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Wednesday, April 27, 2016

General Audience on the Good Samaritan

Thaïs morning's General Audience took place in Saint Peter's Square, where the Holy Father met with pilgrims from Italy and from all the corners of the world.


Catechesis of the Holy Father, Pope Francis
for the General Audience

Dear brothers and sisters, good morning.

Today, we reflect on the parable of the Good Samaritan (cf Lk 10:25-37).  A doctor of the Law puts Jesus to the test with this question: Master, what must we do to inherit eternal life?  (Lk 10:25). Jesus asks him to furnish the answer himself, and this he gives perfectly: You shall love the Lord your God with all your heart, with all your soul, with all your strength and with all your mind, and your neighbour as yourself (Lk 10:27).  Then Jesus concludes: Do this and you will live (Lk 10:28).

The man then asks another question that becomes precious to us: Who is my neighbour? (Lk 10:29), as though to suggest: My relatives? My fellow citizens? Those who follow my religion? ... What he is searching for is a clear rule that will allow him to distinguish between those who are his neighbours and those that are not, with whom he can become a neighbour and with whom he cannot.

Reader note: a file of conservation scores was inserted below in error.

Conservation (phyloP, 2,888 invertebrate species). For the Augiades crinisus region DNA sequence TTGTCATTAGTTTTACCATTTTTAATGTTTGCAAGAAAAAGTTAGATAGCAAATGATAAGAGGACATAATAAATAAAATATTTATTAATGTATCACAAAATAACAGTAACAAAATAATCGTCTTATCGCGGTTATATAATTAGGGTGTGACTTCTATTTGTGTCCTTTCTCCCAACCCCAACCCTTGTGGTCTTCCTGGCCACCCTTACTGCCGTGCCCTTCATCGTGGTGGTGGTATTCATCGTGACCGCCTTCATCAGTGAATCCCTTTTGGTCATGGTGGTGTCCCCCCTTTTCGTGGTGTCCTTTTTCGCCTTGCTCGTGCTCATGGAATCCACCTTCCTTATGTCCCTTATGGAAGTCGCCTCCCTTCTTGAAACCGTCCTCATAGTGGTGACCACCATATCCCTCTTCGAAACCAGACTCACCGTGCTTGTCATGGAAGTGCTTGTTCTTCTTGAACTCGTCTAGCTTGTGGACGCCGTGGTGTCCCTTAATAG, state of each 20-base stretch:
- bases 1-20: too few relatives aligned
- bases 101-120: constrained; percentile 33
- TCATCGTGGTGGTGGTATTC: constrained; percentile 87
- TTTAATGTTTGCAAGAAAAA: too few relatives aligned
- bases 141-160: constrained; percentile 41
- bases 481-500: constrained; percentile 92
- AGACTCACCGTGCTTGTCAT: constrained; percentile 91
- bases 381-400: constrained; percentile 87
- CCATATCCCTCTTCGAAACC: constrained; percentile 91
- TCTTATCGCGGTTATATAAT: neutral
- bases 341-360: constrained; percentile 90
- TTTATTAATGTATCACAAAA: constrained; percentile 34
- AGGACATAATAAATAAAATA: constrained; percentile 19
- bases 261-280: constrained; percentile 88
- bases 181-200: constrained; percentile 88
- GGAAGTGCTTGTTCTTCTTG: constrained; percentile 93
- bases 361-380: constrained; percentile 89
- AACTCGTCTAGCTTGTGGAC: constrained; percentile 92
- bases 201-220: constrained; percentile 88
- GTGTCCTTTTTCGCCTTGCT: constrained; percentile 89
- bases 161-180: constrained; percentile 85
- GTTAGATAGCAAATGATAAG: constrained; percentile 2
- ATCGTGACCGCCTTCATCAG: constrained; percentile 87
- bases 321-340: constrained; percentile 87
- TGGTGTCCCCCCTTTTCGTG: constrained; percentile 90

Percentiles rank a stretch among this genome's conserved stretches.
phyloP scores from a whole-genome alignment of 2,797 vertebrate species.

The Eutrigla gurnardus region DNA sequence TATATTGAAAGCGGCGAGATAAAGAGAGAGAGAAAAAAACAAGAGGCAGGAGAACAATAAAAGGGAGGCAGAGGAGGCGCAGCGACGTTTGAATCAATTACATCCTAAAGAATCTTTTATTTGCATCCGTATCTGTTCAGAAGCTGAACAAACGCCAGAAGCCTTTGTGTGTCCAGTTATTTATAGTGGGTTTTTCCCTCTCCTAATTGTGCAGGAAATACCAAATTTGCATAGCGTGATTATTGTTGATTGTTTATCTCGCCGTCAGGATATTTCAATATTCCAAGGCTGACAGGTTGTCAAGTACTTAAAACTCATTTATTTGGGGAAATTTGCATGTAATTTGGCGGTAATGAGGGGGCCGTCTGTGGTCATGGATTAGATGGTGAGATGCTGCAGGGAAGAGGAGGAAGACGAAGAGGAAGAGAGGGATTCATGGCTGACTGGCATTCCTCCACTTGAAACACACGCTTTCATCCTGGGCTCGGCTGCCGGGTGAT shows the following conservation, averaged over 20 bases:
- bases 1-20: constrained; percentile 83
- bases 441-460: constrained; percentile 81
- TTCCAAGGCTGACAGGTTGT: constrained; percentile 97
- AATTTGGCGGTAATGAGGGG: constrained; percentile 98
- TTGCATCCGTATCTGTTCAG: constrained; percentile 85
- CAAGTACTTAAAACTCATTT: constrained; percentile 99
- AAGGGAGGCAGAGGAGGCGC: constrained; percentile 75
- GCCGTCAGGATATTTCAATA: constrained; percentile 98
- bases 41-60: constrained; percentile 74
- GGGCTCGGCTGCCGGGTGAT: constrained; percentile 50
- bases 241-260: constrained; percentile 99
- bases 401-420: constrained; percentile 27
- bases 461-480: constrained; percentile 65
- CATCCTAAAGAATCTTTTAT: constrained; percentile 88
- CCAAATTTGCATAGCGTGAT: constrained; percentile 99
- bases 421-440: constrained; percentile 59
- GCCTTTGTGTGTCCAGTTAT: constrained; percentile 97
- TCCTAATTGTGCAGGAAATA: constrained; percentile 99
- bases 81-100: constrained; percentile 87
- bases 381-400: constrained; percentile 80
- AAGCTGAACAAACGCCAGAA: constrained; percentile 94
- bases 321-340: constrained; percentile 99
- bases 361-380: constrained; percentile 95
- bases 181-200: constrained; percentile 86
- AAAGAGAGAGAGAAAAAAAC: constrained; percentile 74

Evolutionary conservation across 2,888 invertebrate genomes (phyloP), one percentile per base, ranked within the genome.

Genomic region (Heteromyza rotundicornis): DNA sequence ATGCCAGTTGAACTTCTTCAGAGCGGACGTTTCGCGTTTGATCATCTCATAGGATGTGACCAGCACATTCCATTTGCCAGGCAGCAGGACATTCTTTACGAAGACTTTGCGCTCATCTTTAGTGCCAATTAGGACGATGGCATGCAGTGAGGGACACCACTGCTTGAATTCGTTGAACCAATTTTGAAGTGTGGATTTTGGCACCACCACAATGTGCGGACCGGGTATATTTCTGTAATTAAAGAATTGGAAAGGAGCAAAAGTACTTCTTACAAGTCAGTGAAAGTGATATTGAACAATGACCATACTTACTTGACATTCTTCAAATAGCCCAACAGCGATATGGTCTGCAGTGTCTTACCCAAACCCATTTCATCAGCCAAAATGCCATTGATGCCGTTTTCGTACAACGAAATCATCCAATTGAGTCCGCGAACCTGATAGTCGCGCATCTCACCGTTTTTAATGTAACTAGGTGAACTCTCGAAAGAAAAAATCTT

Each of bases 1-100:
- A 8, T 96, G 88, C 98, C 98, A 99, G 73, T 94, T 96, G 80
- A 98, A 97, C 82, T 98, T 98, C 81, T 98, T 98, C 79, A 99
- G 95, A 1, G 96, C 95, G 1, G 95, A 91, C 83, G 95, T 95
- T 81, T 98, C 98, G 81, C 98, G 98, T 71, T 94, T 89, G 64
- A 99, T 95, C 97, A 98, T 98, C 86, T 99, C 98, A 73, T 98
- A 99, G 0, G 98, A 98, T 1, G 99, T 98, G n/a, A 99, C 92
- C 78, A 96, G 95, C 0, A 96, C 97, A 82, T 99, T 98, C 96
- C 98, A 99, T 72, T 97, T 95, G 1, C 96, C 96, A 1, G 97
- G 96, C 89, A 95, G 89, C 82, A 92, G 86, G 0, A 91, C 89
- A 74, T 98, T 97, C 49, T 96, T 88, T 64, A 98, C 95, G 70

And Jesus responds with a parable, that focuses on a priest, a Levite and a Samaritan.  The first two are figures that are linked to the life of the Temple, to worship; the third is a schismatic Jew, considered to be a stranger, a foreigner, a impure pagan, namely the Samaritan.  On the road from Jerusalem to Jericho, the priest and the Levite encounter a dying man who brigands have assaulted, robbed and abandoned.  In other such situations, the Law of the Lord prescribed an obligation to help him, but both of them passed by without stopping.  They were in a hurry ... maybe the priest looked at his watch and said: But I will be late for Mass ... I have to say Mass.  The other one said: But I don't know if the Law would permit me to help him because there is blood, and I would be impure ... Both of them go on their way and neither of them helps him.  Here the parable offers us a first lesson: it is not a given thing that someone who frequents God's house and has experienced His mercy is able to love his neighbour.  This is not automatic!  You can know the whole bible, and all the liturgical rules, you can know everything about theology, but just because you know these things does not mean that you know how to love.  Love has a another path, we need intelligence but we need something else ... The priest and the Levite saw, but they ignored; the looked but they did not provide.  Yet true worship cannot exist if it is not transformed into service to our neighbour.  Let us never forget this: faced with the suffering of so many people who are destroyed by hunger, by violence and by injustices, we cannot remain as spectators.  What does it mean to ignore another man's suffering?  It means that we are ignoring God!  If I do not stay close to that man, to that woman, to that child, to that elderly person who is suffering, I am not staying close to God.